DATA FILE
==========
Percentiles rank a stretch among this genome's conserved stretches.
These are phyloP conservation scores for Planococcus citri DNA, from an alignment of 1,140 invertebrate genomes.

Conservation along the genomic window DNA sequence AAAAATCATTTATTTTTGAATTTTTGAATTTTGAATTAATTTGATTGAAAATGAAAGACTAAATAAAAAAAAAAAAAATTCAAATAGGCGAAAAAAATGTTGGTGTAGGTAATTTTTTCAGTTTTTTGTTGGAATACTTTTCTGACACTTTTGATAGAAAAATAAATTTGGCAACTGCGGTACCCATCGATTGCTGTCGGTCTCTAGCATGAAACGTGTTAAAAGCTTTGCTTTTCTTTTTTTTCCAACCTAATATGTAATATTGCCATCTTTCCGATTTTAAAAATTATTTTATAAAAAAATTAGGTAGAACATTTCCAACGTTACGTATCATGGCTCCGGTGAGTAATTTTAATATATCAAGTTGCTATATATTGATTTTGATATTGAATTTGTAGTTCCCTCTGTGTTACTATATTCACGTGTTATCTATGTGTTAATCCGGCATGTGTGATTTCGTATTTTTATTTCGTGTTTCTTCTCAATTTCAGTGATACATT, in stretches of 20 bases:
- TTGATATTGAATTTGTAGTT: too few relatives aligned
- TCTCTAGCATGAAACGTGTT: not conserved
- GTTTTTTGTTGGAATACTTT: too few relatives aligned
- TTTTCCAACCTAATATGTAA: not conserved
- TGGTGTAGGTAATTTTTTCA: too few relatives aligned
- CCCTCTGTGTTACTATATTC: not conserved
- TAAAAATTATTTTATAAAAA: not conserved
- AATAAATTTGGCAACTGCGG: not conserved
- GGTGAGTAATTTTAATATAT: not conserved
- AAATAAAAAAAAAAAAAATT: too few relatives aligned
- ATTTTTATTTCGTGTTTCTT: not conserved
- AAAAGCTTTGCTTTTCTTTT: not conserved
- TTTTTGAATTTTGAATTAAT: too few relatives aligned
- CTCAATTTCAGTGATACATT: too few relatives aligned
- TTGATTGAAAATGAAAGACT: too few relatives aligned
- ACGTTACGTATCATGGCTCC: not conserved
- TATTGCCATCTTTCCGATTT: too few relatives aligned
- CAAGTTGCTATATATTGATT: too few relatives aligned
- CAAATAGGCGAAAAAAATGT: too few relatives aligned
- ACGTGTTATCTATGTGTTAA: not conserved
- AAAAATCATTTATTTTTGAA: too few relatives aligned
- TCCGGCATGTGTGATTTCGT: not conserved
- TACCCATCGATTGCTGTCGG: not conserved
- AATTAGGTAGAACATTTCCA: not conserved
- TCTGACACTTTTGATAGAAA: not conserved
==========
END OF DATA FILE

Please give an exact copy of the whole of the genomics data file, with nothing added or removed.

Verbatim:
Percentiles rank a stretch among this genome's conserved stretches.
These are phyloP conservation scores for Planococcus citri DNA, from an alignment of 1,140 invertebrate genomes.

Conservation along the genomic window DNA sequence AAAAATCATTTATTTTTGAATTTTTGAATTTTGAATTAATTTGATTGAAAATGAAAGACTAAATAAAAAAAAAAAAAATTCAAATAGGCGAAAAAAATGTTGGTGTAGGTAATTTTTTCAGTTTTTTGTTGGAATACTTTTCTGACACTTTTGATAGAAAAATAAATTTGGCAACTGCGGTACCCATCGATTGCTGTCGGTCTCTAGCATGAAACGTGTTAAAAGCTTTGCTTTTCTTTTTTTTCCAACCTAATATGTAATATTGCCATCTTTCCGATTTTAAAAATTATTTTATAAAAAAATTAGGTAGAACATTTCCAACGTTACGTATCATGGCTCCGGTGAGTAATTTTAATATATCAAGTTGCTATATATTGATTTTGATATTGAATTTGTAGTTCCCTCTGTGTTACTATATTCACGTGTTATCTATGTGTTAATCCGGCATGTGTGATTTCGTATTTTTATTTCGTGTTTCTTCTCAATTTCAGTGATACATT, in stretches of 20 bases:
- TTGATATTGAATTTGTAGTT: too few relatives aligned
- TCTCTAGCATGAAACGTGTT: not conserved
- GTTTTTTGTTGGAATACTTT: too few relatives aligned
- TTTTCCAACCTAATATGTAA: not conserved
- TGGTGTAGGTAATTTTTTCA: too few relatives aligned
- CCCTCTGTGTTACTATATTC: not conserved
- TAAAAATTATTTTATAAAAA: not conserved
- AATAAATTTGGCAACTGCGG: not conserved
- GGTGAGTAATTTTAATATAT: not conserved
- AAATAAAAAAAAAAAAAATT: too few relatives aligned
- ATTTTTATTTCGTGTTTCTT: not conserved
- AAAAGCTTTGCTTTTCTTTT: not conserved
- TTTTTGAATTTTGAATTAAT: too few relatives aligned
- CTCAATTTCAGTGATACATT: too few relatives aligned
- TTGATTGAAAATGAAAGACT: too few relatives aligned
- ACGTTACGTATCATGGCTCC: not conserved
- TATTGCCATCTTTCCGATTT: too few relatives aligned
- CAAGTTGCTATATATTGATT: too few relatives aligned
- CAAATAGGCGAAAAAAATGT: too few relatives aligned
- ACGTGTTATCTATGTGTTAA: not conserved
- AAAAATCATTTATTTTTGAA: too few relatives aligned
- TCCGGCATGTGTGATTTCGT: not conserved
- TACCCATCGATTGCTGTCGG: not conserved
- AATTAGGTAGAACATTTCCA: not conserved
- TCTGACACTTTTGATAGAAA: not conserved